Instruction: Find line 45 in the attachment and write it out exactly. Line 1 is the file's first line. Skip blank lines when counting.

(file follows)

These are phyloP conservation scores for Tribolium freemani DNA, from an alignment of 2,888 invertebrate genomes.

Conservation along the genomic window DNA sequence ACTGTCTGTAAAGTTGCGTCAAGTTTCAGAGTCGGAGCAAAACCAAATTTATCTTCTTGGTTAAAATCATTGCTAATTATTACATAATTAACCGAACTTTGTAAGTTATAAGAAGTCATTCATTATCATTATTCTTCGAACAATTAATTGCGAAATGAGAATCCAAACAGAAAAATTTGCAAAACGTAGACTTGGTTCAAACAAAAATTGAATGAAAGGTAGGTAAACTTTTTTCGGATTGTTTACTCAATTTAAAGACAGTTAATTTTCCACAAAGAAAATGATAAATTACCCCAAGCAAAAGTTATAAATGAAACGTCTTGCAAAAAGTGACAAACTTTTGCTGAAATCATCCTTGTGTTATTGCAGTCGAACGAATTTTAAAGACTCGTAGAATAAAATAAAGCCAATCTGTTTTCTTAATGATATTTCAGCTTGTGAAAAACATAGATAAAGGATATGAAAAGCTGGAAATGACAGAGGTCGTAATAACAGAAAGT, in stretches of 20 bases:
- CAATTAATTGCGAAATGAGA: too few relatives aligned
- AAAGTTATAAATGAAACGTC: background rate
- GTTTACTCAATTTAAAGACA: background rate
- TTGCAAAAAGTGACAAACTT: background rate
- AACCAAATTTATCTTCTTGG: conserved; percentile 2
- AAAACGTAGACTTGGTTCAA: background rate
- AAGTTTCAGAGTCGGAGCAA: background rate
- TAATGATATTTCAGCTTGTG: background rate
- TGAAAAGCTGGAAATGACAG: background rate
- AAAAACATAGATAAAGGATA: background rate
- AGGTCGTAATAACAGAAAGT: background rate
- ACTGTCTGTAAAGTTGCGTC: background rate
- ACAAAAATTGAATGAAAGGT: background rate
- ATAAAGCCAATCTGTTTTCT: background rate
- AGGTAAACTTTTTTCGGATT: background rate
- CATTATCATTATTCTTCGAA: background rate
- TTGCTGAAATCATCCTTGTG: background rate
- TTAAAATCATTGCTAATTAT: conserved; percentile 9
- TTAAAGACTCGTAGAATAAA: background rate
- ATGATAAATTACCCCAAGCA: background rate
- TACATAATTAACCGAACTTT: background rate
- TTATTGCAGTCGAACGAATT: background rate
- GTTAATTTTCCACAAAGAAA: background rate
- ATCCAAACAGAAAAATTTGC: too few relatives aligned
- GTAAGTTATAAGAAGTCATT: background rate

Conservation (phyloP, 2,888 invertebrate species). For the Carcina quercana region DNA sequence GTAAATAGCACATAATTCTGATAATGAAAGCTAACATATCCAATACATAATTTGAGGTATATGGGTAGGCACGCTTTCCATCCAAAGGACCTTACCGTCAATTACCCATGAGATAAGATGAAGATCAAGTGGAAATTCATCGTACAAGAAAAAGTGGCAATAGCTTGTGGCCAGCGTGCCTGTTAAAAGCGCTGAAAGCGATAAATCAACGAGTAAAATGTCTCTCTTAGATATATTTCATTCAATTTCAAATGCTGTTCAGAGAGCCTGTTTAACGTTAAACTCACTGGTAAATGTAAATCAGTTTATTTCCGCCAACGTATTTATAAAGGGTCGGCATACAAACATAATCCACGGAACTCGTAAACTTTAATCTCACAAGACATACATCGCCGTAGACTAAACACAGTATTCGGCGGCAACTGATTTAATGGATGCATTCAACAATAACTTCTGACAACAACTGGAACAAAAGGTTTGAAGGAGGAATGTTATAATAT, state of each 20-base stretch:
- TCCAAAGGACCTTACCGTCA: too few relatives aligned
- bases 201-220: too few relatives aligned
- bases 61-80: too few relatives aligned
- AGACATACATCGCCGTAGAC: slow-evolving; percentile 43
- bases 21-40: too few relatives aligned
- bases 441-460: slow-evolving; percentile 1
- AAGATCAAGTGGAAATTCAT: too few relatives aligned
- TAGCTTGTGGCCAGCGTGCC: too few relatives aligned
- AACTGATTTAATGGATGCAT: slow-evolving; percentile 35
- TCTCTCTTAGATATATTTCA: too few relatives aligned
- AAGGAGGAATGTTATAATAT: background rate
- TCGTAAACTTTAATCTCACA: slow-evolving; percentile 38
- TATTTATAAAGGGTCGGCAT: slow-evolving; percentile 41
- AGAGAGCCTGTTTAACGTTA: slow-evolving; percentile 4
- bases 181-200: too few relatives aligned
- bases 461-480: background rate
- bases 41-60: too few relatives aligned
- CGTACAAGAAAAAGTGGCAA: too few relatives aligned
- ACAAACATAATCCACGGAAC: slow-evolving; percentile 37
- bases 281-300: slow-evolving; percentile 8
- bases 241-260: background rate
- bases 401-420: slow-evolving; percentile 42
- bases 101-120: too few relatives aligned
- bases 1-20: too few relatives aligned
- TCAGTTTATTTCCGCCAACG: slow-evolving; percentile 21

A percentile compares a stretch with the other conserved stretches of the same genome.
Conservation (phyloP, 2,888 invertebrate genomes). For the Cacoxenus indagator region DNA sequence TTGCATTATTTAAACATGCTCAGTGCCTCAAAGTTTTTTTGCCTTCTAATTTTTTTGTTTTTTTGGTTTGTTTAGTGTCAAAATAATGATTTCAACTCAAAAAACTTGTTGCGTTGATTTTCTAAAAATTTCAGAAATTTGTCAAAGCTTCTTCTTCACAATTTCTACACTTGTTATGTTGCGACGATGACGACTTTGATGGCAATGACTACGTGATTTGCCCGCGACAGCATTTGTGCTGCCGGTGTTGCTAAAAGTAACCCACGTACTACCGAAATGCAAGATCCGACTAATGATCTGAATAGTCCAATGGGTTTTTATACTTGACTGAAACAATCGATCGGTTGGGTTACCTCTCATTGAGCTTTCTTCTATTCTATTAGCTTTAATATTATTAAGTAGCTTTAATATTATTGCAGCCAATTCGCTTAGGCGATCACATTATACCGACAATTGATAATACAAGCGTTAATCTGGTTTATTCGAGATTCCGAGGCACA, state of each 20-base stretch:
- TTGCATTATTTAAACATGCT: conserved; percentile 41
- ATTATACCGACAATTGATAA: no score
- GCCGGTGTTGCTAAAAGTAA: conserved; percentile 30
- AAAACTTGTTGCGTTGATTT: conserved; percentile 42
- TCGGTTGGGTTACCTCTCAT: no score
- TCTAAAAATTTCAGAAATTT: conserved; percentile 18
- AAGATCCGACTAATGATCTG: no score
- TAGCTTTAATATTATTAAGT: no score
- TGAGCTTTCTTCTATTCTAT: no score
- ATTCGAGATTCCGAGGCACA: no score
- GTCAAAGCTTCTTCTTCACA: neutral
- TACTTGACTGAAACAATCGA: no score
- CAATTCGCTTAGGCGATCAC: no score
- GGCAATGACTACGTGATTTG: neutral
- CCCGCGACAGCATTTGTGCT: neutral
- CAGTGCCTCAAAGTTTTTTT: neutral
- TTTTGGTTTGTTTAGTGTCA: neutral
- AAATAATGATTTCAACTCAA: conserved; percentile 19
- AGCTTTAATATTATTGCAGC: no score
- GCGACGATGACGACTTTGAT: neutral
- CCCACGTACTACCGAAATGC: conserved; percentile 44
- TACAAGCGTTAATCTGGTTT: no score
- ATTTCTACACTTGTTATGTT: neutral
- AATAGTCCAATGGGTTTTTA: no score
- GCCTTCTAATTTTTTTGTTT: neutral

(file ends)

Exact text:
- bases 41-60: too few relatives aligned